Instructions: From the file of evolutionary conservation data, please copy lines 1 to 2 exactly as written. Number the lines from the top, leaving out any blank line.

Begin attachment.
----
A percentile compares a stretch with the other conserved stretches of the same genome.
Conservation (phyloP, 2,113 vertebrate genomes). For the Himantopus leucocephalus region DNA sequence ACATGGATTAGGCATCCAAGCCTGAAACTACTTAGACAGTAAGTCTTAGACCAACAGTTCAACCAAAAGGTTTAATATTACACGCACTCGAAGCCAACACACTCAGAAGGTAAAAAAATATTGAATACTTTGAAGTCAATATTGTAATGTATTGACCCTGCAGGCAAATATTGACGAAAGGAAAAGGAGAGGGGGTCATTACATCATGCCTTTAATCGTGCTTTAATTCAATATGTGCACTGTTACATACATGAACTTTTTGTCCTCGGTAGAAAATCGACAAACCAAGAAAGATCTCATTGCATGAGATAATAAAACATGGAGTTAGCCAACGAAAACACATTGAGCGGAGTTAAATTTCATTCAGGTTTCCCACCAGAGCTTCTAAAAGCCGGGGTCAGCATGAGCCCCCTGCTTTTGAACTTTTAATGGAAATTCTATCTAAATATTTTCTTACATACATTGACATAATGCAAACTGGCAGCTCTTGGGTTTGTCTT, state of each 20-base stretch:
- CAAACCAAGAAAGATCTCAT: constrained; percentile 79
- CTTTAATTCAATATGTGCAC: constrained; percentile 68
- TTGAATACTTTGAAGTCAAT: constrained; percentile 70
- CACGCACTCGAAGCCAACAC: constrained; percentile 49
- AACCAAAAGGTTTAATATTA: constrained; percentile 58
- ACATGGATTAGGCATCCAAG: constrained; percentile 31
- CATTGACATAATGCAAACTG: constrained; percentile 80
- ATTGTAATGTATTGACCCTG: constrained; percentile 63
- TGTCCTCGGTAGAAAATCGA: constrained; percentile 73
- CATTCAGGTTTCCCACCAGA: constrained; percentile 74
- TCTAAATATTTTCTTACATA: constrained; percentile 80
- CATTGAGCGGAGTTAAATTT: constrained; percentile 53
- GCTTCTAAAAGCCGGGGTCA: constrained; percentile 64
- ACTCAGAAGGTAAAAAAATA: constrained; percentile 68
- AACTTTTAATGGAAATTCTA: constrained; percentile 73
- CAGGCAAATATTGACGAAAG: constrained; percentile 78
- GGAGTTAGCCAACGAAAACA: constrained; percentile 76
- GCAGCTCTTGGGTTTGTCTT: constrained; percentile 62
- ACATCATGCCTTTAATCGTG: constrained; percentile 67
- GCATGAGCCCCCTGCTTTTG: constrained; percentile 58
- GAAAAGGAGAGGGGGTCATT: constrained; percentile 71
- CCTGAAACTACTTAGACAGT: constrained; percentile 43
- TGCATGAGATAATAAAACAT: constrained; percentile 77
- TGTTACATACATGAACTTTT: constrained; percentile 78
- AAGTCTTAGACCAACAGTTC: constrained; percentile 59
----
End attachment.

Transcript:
A percentile compares a stretch with the other conserved stretches of the same genome.
Conservation (phyloP, 2,113 vertebrate genomes). For the Himantopus leucocephalus region DNA sequence ACATGGATTAGGCATCCAAGCCTGAAACTACTTAGACAGTAAGTCTTAGACCAACAGTTCAACCAAAAGGTTTAATATTACACGCACTCGAAGCCAACACACTCAGAAGGTAAAAAAATATTGAATACTTTGAAGTCAATATTGTAATGTATTGACCCTGCAGGCAAATATTGACGAAAGGAAAAGGAGAGGGGGTCATTACATCATGCCTTTAATCGTGCTTTAATTCAATATGTGCACTGTTACATACATGAACTTTTTGTCCTCGGTAGAAAATCGACAAACCAAGAAAGATCTCATTGCATGAGATAATAAAACATGGAGTTAGCCAACGAAAACACATTGAGCGGAGTTAAATTTCATTCAGGTTTCCCACCAGAGCTTCTAAAAGCCGGGGTCAGCATGAGCCCCCTGCTTTTGAACTTTTAATGGAAATTCTATCTAAATATTTTCTTACATACATTGACATAATGCAAACTGGCAGCTCTTGGGTTTGTCTT, state of each 20-base stretch: